"We started as a reading band and we were trying out new people and new combinations of people. Trying to get the voices we wanted in each section of the band," says Schumacher. "It took us several years to solidify the personnel. Then you get to that moment and you get very excited and you're happy to have that finally in place. Then you go to call the first gig and four of those guys can't make the gig because they've got another commitment. It is frustrating."
For Dave Rivello, who leads the Dave Rivello Ensemble in Rochester, N.Y., getting players has been easy because the Eastman School of Music is located in his city and so musicians are plentiful. "I couldn't have my band here if it wasn't for the school," he says. The band released Facing the Mirror this year, its first major recording (Allora Records). The music is not easy to play."
The Dave Rivello Ensemble
Concerning the business of big bands, Rivello notes with a chuckle, "I love the line I heard from somebody not long ago: 'Whenever you see a big band, somebody's losing money.'"
But he adds with satisfaction, "The guys love to play. I pinch myself every day when I wake up. These guys want to play. They're not concerned with the money. I've got a sub list longer than both arms of people wanting to get into the band. They stay in the band as long as they can, until they eventually go off into real life, teaching jobs or wherever they go. Some of them come back and want to get back into the band."
Brooklyn-based Guitarist Chris Jentschleads his Jentsch Group Large, which released Cycles Suite (Fleur de Son Records, 2009), his third in a series of recorded suites. He says there are various reasons why it is hard for big bands, without big names, to get gigs.
"One reason is unless it's a really large prestigious venue, it's hard to find a venue that has a stage big enough for a big band; that you'd want to feel comfortable asking your friends to cram into. The Jazz Standard (NYC) is a great room for large ensembles. It's hard to get a gig in there. Places where I can get gigs, a lot of times it's very difficult to fit the band on the stage. I hate to ask the guys to struggle, since they're not getting a whole helluva a lot of money. I like to try to make it as pleasant for them as I can. I don't want to wear out my welcome by forcing them to sit on these tiny stages. Everyone is very understanding. I'm probably a little more conservative about asking the band to do that than I need to be. But I hate to see all those top professionals with those expensive instruments all crushed together."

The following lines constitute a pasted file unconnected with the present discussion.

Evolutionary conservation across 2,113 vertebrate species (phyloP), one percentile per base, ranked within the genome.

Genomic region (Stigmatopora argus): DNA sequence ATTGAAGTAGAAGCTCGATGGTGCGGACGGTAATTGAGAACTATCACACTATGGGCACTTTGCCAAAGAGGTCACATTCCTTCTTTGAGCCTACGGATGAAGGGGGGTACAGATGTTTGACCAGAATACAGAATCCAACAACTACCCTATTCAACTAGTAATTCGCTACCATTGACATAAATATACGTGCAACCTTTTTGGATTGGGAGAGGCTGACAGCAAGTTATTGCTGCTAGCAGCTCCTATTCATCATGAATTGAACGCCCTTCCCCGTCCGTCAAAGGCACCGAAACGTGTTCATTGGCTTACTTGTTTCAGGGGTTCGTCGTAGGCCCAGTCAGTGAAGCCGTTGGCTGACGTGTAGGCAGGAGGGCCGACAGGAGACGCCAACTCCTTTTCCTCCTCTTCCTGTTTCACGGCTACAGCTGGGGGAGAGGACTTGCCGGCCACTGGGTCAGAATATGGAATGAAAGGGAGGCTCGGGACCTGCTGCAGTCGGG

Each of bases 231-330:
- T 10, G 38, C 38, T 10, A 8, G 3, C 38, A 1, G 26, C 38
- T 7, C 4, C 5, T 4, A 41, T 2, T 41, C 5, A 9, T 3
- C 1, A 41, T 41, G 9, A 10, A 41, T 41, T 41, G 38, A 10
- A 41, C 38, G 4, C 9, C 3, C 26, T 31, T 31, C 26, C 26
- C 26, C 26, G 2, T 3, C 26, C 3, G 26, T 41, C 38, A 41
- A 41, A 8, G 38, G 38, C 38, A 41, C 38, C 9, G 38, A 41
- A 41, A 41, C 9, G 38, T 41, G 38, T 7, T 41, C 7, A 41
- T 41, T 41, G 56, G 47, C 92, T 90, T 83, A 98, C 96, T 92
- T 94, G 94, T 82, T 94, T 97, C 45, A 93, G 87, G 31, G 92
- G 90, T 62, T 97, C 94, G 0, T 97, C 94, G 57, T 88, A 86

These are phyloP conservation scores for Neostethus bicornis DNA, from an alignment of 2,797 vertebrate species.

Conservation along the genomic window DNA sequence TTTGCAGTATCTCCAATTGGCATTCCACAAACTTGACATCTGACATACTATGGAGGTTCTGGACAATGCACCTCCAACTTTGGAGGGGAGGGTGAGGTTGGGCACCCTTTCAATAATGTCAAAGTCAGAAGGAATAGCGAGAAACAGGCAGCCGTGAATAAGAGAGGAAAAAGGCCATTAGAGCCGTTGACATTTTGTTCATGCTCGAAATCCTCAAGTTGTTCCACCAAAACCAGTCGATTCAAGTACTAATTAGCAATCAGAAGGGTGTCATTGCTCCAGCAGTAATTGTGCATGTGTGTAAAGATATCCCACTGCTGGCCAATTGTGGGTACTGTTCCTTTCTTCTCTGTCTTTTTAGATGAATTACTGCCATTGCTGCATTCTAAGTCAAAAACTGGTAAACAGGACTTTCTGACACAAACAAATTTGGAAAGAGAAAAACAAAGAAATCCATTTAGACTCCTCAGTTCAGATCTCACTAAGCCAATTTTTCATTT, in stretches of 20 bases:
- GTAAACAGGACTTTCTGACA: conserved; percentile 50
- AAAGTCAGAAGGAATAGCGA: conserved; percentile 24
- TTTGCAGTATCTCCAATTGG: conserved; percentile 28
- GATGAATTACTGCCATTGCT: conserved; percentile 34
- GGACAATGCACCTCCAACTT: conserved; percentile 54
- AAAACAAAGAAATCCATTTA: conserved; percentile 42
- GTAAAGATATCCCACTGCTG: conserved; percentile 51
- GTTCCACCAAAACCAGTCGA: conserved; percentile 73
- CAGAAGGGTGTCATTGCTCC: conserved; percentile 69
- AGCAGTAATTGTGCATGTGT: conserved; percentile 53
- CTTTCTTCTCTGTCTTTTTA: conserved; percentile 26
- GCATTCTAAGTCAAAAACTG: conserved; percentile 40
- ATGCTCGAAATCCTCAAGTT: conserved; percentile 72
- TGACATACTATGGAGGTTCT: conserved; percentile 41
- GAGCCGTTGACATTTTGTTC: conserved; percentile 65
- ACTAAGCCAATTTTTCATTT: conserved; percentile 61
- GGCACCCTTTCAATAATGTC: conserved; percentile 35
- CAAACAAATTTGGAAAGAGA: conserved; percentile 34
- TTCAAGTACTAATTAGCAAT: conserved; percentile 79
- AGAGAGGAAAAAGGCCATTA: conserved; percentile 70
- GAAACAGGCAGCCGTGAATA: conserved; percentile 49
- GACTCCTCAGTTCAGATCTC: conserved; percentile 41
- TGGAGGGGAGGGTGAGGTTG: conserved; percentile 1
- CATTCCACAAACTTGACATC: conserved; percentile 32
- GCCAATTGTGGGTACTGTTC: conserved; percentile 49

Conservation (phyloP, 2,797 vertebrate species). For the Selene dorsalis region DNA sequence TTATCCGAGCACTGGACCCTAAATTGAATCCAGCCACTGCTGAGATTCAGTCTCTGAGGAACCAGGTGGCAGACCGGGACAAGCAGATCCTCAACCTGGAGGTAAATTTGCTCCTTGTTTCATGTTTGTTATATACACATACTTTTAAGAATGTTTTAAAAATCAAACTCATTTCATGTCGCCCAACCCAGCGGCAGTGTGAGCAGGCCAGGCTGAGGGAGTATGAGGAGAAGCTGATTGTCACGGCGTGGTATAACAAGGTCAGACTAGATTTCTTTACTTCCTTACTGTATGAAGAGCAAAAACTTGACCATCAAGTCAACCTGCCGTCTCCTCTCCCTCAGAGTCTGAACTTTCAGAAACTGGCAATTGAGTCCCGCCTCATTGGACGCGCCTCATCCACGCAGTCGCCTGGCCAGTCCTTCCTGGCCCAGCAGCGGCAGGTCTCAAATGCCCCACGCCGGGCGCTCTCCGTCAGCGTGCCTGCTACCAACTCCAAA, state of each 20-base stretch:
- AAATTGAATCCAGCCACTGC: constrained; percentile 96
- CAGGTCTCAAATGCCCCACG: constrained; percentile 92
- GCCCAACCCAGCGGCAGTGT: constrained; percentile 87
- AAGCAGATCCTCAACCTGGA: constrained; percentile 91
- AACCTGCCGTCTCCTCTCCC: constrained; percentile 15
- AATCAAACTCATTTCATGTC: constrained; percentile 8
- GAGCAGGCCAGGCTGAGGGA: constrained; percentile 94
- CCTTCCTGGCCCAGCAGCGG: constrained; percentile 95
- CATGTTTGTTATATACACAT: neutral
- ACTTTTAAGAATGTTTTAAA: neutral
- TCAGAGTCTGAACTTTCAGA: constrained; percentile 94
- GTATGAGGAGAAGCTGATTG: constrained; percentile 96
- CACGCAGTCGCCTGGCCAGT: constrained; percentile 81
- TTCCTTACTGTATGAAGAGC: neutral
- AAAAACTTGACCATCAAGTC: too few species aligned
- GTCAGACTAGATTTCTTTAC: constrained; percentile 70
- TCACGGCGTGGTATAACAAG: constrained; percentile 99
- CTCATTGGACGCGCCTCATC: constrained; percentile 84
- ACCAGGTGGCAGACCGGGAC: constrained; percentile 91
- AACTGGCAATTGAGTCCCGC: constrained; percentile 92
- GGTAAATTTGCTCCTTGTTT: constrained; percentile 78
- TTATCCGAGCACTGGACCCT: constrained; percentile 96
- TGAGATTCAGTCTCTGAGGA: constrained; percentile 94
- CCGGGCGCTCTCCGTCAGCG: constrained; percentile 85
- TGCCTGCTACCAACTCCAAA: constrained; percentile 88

The inability to tour is something that bandleaders understand. In an ideal world, they would gladly take off city-to-city with their bands. Groups with larger established names can do it to some extentbut even then there are woes, as the multi-award winning Schneider told All About Jazz in 2007. "It's difficult because it's expensive," she said. "It's 20 people. What's more difficult than getting the tour is actually doing the tour. I'm coordinating all these musicians. They're all freelance musicians. Trying to get everyone's schedules together when they're hopping all over the globe, each of them with several other groups. Getting the music together. Logistically, it's just an absolute nightmare. Sometimes I'm like, 'Oh, god, why did I start this thing?'"
Notes Australian-born, now NYC resident Jacam Manricks, whose ensemble released Labyrinth this year on Manricks Music Records: "It is really difficult with a large ensemble without a lot of financial support. I'm touring to promote the album, but just with a quartet. I've reduced those scores to work with a quartet. They kind of stand on their own anyway. But there are certain part that I've added into the piano part...It's so expensive. Hotels and flights. Making sure the cats are getting paid. It's a lot of work, but it's worth it. It's an amazing way to make a living and to live. I'm grateful for the opportunity to do that. But at this stage to do a tour it has to be a small group."
Argue, whose band is starting to gain steam with the release of Infernal Machines (New Amsterdam Records, 2009) told All About Jazz at the end of 2008: "I'm not sure exactly what I'm doing with my life. This big band I'm running and recording is a totally unreasonable way to make music. It's like I've gone out of my way to create the absolute most difficult scenario in terms of hours involved in preparation, to actual minutes of music produced. But for whatever reason, the payoff has been worth it for me so far."
That's because of the music itself. The art.